At my favorite library in LA most mornings, the space is filled with parents and kids, and I can’t help but feel overwhelmed by the thought that like me, those days at the library with their parent will make up some of their fondest childhood memories. The teenagers that flood the space in the late afternoon drive me crazy. They talk and laugh, break all the rules about eating and drinking and move the furniture around when the librarians aren’t paying attention. There is so much written about how young people aren’t socializing the way that they used to. And that may be true, but, after a year of observation, I can tell you that most of these teenagers are doing what I used to do in the library. And, they don’t know it yet, but those afternoons they spend with their friends and classmates fooling around will be forever linked with their growth into adulthood.
Sometimes I sit in the armchairs near the magazine racks, an area that attracts the senior citizens. They too are a group of people who for much of my adulthood, I’ve lost touch with. It makes me sentimental to hear them sit around discussing the news the way our grandparents used to in their kitchen when we were growing up. Watching four generations of people inhabit the library day in and day out suggests to me that when we provide communal spaces for people to gather, they still do.
Tegan: And providing space for people to come together is what we do for a living. The one thing that we as artists can still offer that the internet cannot is the human experience of gathering. Our shows are not just about selling a ticket, a beer, or our merchandise. For us, it's about the opportunity to share the very simple idea that we’re not as different from each other as we think. Pain, heartbreak, insecurity, shame, crushes, love, happiness, passion. Our individual experiences and stories are unique but, the feelings contained therein are universal. Together in a room full of strangers what breaks our hearts, what scares us, what inspires us, and what heals us becomes visible. It connects us to each other. Surviving in the music industry has meant returning again and again to the core belief that we all need a place to go that makes us feel both vulnerable and safe. What we’ve learned during these 18 years of playing music professionally is that our live show gives our fans a reason to support the rest of what we do. And like concerts, libraries have always been about more than just books. If we build and nurture these kinds of spaces, it will give all of us a reason to continue supporting what happens inside of them, together.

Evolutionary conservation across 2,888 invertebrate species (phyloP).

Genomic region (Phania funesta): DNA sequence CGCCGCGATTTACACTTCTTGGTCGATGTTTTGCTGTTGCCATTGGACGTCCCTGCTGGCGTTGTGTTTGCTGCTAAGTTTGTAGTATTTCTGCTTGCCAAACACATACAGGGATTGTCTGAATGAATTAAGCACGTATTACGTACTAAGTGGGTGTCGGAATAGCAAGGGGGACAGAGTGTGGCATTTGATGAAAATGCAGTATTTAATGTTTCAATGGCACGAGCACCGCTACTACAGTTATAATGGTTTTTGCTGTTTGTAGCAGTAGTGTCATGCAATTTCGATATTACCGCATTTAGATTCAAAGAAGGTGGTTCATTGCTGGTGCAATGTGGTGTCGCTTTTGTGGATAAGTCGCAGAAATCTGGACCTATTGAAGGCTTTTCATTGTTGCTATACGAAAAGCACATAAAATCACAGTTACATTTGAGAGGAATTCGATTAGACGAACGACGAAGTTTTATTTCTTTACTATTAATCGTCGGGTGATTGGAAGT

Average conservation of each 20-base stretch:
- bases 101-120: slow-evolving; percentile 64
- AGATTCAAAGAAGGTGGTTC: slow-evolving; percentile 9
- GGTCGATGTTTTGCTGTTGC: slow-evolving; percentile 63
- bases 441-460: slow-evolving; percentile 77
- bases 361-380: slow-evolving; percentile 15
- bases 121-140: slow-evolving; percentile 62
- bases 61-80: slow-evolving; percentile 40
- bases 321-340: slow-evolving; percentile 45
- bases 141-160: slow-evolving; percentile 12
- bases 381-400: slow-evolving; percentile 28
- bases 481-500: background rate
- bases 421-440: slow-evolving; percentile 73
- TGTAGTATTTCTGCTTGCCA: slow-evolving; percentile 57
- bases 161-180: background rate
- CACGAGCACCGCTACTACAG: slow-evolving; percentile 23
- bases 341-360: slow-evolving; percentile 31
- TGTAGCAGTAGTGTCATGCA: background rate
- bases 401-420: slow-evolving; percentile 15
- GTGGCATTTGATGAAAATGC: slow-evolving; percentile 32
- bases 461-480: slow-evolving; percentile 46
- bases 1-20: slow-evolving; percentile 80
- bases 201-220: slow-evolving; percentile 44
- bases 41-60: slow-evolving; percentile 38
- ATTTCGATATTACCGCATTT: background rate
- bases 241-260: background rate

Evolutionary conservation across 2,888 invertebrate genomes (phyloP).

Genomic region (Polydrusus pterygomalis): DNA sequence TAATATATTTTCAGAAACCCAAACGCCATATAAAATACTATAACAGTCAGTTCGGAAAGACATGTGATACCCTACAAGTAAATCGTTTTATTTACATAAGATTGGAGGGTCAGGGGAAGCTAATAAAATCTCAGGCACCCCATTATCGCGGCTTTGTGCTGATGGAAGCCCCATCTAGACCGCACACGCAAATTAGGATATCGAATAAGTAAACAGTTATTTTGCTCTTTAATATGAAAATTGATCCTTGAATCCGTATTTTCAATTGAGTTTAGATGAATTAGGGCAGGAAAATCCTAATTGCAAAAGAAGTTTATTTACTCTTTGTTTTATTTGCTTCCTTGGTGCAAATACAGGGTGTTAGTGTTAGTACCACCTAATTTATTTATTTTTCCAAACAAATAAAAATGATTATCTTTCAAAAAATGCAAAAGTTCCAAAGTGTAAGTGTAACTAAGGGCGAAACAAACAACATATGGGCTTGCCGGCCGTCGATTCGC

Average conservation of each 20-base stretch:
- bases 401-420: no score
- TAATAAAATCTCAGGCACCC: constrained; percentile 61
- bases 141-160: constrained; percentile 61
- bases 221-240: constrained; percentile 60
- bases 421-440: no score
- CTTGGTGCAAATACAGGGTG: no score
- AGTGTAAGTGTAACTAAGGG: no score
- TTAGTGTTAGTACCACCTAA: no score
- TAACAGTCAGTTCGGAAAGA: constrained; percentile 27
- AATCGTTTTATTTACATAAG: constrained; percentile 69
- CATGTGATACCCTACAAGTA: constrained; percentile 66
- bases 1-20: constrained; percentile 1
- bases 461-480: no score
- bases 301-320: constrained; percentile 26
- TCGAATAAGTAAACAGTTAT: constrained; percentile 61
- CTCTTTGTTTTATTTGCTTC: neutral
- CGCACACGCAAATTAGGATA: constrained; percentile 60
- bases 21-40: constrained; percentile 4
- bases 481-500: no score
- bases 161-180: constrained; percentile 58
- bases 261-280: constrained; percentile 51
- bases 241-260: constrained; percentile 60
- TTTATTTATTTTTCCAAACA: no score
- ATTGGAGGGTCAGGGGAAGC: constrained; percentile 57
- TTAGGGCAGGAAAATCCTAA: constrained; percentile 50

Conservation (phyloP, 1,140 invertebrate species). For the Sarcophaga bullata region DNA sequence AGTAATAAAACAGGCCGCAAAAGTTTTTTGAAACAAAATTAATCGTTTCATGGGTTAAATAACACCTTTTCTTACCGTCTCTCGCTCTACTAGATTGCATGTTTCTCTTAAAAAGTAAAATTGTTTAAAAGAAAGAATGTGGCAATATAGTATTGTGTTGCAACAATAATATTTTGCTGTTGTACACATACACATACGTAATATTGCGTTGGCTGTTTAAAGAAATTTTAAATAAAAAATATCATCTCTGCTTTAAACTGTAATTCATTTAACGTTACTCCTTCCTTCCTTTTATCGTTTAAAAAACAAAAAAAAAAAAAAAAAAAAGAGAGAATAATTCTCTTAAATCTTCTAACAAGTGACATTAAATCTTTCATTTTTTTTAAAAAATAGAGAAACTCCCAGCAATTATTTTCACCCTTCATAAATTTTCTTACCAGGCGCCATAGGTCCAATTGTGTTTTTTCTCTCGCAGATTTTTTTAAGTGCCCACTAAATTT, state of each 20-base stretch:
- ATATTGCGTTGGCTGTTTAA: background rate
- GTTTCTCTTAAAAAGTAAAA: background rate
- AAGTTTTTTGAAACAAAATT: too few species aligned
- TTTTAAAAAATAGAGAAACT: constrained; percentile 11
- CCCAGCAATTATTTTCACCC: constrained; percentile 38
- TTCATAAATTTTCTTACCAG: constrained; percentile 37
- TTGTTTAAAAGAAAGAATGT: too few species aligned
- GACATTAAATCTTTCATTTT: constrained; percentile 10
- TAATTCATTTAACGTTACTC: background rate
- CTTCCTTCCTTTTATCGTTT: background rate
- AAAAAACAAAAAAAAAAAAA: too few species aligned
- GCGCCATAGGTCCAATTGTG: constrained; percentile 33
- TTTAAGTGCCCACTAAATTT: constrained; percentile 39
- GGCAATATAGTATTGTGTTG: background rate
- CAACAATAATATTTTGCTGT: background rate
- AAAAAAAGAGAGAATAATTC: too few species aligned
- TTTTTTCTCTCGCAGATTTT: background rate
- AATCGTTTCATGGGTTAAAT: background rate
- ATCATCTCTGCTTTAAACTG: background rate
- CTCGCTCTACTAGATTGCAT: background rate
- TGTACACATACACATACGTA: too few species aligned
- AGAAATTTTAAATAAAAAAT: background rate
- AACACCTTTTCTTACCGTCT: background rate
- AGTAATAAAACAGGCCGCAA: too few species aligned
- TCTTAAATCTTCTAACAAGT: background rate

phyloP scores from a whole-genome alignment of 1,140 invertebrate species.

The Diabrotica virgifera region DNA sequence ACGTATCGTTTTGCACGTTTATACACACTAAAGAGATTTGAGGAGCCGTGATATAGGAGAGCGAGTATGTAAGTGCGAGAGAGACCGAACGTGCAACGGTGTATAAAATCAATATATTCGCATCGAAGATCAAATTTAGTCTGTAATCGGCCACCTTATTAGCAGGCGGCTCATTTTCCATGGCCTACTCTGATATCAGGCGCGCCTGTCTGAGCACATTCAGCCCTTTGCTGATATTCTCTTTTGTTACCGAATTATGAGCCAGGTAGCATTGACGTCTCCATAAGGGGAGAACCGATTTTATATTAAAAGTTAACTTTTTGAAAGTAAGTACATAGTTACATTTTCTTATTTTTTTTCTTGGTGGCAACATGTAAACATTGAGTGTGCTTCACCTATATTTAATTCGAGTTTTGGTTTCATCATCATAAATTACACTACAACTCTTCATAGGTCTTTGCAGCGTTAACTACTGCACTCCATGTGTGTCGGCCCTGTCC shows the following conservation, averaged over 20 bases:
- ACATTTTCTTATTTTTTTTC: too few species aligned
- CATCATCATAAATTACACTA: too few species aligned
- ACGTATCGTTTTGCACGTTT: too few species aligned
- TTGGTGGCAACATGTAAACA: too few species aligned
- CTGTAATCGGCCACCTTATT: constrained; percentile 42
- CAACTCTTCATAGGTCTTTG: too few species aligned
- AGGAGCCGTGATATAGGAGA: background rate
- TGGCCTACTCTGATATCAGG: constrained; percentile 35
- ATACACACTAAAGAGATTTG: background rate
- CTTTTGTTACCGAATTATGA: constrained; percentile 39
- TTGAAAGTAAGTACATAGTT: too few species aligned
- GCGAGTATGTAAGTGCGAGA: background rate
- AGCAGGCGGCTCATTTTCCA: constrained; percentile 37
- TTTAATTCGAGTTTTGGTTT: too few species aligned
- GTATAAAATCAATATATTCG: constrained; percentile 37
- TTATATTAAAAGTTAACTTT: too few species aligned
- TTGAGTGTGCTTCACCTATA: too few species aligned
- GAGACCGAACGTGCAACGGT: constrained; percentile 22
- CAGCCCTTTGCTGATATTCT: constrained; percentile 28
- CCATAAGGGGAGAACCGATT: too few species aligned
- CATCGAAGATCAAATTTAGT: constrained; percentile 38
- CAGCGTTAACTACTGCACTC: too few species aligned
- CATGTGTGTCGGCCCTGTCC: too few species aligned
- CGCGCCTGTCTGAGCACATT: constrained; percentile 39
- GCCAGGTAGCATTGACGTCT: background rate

Sara: Linking the arts, public education and libraries aren’t difficult for us. We attribute much of our success as adults to the early music education we received both in school and out. Much like with reading, when we were given the opportunity to learn in an environment where we were encouraged to be curious and creative, we excelled. We didn’t have an aptitude for standardized testing, we had poor study habits, and lost focus in classrooms when a teacher’s attention was concentrated elsewhere. But we were saved in the rooms where our potential was realized. Like librarians, the teachers who taught drama, music, and art were often outliers too. And I can’t help but take it personally that the most important adults who had the most significant impact on me are sometimes seen as dispensable in our current education system. That the skills and empathy they developed in so many of us, is not worthy of the same protections is a profound disappointment.